There were just too many great cars at the Cruisin’ Nationals to fit into one Spotlight-o-Rama, so I’m doing a special Overload story to show off the rest. You didn’t think we’d forget to take a closer look at Brett Cowan’s jawdropping ’49 Chev from yesterday did you? First things first, just look at the reflection of the parking space lines in the side of the car. That is some perfect bodywork.
This was the first car that stopped us in our tracks as we walked into the event last weekend, and you can see why. The pearl in the paint was electrified and glowing in the California sun. Obviously there was a ton of sheetmetal work done to the front end, including a DeSoto grille with round marker lights, molded (but not tunneled) headlight rings, and a super-smooth opening formed around the grille.
The hood has been nosed, meaning it was shaved of any extraneous trim or emblems. As part of this job, the factory bullnose molding that runs down the center from front to back was removed and welded up too.
The roof was given a mild chop and sombrero hubcaps fit the style perfectly.
The contrasting green vinyl works well inside.
The trunk lid was decked, again meaning it was shaved of emblems and handle, and a set of flush skirts hides the rear tire almost completely. We just barely skimmed the surface with this build, so hopefully we can find the owner and do a full feature.
I have a thing for ’57 Rancheros, and ’57s only. It was the only year they came with single headlights, and although I always found them to be a bit bug-eyed, they’re the best looking version to me.
I think it’s the slammed truck silhouette they take on when customized that I like most, although the small fins and round taillights aren’t bad either. It just doesn’t take much to make them look great. This Ranchero didn’t need much more than custom paint and a good lowering.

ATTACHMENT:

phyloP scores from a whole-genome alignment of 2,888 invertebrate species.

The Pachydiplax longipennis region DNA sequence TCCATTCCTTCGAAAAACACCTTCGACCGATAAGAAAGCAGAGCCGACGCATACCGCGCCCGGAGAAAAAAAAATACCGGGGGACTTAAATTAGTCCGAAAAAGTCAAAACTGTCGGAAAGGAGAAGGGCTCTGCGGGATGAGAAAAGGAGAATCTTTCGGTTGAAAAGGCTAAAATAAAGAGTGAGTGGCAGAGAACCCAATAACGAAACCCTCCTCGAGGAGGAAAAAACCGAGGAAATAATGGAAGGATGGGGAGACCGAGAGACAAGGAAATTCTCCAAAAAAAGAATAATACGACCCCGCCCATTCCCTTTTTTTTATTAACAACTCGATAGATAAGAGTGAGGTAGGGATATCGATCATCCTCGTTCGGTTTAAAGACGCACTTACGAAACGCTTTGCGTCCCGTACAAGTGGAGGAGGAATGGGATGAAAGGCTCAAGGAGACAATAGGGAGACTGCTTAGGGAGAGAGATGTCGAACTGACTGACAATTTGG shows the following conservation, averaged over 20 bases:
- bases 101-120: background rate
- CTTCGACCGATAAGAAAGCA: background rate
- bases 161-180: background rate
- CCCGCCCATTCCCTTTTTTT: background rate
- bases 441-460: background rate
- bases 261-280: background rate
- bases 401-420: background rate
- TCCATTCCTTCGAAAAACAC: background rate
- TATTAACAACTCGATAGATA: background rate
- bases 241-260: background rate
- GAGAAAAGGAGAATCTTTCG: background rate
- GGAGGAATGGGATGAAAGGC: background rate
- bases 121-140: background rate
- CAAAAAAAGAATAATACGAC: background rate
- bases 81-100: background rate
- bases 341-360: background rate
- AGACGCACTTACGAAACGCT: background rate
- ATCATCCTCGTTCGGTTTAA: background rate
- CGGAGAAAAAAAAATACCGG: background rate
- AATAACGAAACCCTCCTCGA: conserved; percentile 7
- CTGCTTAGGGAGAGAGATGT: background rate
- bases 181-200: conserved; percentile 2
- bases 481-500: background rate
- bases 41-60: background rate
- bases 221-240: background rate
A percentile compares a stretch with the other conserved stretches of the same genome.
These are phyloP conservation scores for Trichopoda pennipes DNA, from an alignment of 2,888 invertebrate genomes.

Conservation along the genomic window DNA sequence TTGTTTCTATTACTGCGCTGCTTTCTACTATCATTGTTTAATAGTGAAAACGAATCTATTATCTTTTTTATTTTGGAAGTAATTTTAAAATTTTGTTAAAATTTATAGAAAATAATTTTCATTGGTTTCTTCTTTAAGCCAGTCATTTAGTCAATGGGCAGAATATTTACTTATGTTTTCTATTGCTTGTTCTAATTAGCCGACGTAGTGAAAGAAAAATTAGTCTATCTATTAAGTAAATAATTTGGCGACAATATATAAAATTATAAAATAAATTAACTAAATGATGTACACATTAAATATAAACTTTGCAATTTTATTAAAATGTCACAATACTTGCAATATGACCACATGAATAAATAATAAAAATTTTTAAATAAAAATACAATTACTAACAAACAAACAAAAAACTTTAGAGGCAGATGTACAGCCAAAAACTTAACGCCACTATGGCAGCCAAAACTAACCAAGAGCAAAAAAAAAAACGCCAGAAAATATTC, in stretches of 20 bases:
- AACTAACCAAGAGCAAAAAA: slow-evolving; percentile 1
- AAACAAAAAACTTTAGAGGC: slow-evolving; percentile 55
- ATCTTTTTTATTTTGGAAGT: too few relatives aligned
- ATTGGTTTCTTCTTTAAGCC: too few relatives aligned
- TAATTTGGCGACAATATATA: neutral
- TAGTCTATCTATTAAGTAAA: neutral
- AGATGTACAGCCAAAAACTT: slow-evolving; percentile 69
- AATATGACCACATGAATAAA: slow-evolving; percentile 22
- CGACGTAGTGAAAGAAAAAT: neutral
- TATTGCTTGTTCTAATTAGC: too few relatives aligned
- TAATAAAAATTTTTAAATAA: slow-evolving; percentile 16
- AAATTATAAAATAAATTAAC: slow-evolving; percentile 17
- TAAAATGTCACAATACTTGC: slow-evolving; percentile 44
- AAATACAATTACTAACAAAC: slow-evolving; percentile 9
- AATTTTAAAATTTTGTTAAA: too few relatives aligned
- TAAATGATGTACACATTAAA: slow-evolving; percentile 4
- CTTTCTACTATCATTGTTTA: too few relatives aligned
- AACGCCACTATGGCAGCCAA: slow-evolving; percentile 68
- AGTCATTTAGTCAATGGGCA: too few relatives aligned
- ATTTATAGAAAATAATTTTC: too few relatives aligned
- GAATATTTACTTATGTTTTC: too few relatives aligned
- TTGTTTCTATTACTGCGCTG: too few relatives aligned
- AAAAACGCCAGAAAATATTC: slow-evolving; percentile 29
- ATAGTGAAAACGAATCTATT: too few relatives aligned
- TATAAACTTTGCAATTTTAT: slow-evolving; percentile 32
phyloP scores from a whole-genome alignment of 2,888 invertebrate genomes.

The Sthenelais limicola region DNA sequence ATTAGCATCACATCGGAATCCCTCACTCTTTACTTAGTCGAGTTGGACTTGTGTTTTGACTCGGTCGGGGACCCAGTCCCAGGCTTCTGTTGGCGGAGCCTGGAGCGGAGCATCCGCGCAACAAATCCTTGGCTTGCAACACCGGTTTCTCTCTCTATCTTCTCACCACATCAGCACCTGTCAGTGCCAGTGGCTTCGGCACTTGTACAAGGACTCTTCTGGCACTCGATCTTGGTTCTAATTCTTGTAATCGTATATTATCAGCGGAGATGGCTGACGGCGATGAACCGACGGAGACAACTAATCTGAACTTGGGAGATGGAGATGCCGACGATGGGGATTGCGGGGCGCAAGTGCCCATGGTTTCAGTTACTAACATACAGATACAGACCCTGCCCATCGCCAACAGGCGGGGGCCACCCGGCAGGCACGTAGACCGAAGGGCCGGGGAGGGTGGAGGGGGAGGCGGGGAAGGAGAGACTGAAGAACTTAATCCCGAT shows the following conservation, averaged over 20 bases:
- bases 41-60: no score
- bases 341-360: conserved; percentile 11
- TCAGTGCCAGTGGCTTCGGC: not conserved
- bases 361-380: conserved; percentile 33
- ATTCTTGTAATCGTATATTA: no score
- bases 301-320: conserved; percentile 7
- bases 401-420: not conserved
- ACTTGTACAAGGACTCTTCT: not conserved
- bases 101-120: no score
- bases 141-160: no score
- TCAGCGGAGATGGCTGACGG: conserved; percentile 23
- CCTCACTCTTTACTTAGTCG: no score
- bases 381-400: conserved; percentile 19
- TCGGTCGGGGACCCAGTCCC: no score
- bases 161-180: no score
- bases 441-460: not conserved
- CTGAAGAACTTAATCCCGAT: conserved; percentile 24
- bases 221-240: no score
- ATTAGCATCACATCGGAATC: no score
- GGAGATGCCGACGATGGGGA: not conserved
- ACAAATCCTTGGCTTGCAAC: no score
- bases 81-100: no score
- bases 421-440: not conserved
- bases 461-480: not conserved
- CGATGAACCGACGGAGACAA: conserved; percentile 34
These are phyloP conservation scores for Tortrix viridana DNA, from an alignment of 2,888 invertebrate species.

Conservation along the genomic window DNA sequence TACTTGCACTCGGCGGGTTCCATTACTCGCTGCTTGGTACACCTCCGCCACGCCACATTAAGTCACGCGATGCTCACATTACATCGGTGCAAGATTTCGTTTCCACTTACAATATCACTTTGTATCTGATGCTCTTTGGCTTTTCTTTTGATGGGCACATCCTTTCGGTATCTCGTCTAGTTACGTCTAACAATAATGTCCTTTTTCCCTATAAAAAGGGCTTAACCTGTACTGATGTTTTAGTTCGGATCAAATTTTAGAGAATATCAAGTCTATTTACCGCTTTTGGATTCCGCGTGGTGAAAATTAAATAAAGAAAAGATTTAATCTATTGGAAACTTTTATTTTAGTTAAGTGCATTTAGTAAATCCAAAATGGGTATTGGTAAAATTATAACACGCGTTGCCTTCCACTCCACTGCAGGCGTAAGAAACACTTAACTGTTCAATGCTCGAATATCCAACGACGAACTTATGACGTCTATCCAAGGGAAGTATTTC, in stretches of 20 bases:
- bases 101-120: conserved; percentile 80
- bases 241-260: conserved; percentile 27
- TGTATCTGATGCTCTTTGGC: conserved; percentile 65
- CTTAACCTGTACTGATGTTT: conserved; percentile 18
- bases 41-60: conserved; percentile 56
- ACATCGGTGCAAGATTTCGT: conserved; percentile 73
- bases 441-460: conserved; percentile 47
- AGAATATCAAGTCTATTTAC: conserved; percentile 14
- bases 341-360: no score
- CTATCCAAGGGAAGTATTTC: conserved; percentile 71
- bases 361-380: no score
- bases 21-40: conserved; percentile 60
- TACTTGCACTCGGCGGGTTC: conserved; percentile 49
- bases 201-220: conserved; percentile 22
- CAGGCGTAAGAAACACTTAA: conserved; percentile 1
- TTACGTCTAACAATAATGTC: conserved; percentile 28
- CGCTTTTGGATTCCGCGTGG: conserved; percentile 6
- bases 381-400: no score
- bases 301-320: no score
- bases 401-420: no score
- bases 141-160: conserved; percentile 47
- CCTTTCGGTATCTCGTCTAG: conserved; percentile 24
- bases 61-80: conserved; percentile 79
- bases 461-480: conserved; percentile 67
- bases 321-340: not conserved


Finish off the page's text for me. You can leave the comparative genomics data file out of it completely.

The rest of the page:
The thin white scallops follow the bodylines as they should, and the flipper hubcaps on whitewalls are classic.
A metalflake Mooneyes steering wheel fits in with the vibe. You’ll see why these keep catching my eye next week when I post a Galaxie project update.
This thing would make such a fun driver!
You don’t usually find a ’57 Chevy built as a kustom, so this one intrigued me with its airbag suspension, chrome wheels, whitewalls and custom paint.
The body style actually lends itself nicely to a kustom treatment, and the black paint shows how nice the bodywork is underneath. The pearl blue roof really sets it off though…
… along with eye-blurring triple-pinstriped flames. Luckily I got to chat with the builder, David Lopez of Fresno Customs, and he even had the owner give me a call too.
After the show I found out they won their class, mild kustom, a very deserving win for these guys.
I think the stuffed monkey stared at the pinstriped flames too long!
Here’s another build that somehow fits the same exact same description as the ’57. An unexpected body style, black paint, metalflake blue roof, chrome wheels and whitewalls. No way, right?
So it sounds the same on paper, but it’s not even close to the last car. Bobby Rudford took a ’66 Mustang and fast-forwarded it into a ’70s SoCal lowrider. The line between genius and madman is often thin, but I say this build is brilliant.
Supremes with thin whitewalls and sidepipes make this Mustang into a boulevard cruiser.
Bobby said the 289 wasn’t very clean, but I was thoroughly impressed when he popped the hood.
A matching glitter steering wheel was about all he needed to tie in the black interior…
… along with a hand-painted shop logo and matching shift ball.
I saw this ’30 Ford hot rod at the Grand National Roadster Show, but it was trapped in a monstrous display and to be honest I walked right by it. It didn’t get my attention until I saw it roll out of the show with a very nasty cam lope.
It just looks so much better sitting on the ground with the sun lighting up its pearl green paint. Now I understood why this car won its class at the GNRS.
This is a pro-level build, with gobs of paint and chrome, and every detail attended to.
Even the trunk was as nicely finished as the rest of the car, the mark of a seriously competitive show car. The pie crust slicks are just breaking into steamroller territory.
Imagine the amount of work to reassemble the triple carbs after chroming all of the individual parts.
That makes a total of 10 Spotlights, and we had to cut some out! Santa Maria is on my list for next year for the simple fact that the show attracts some of the most beautiful hot rods and kustoms around, and you get to enjoy them in a laid back outdoors environment. I hope you enjoyed the coverage.
Photos by Larry Chen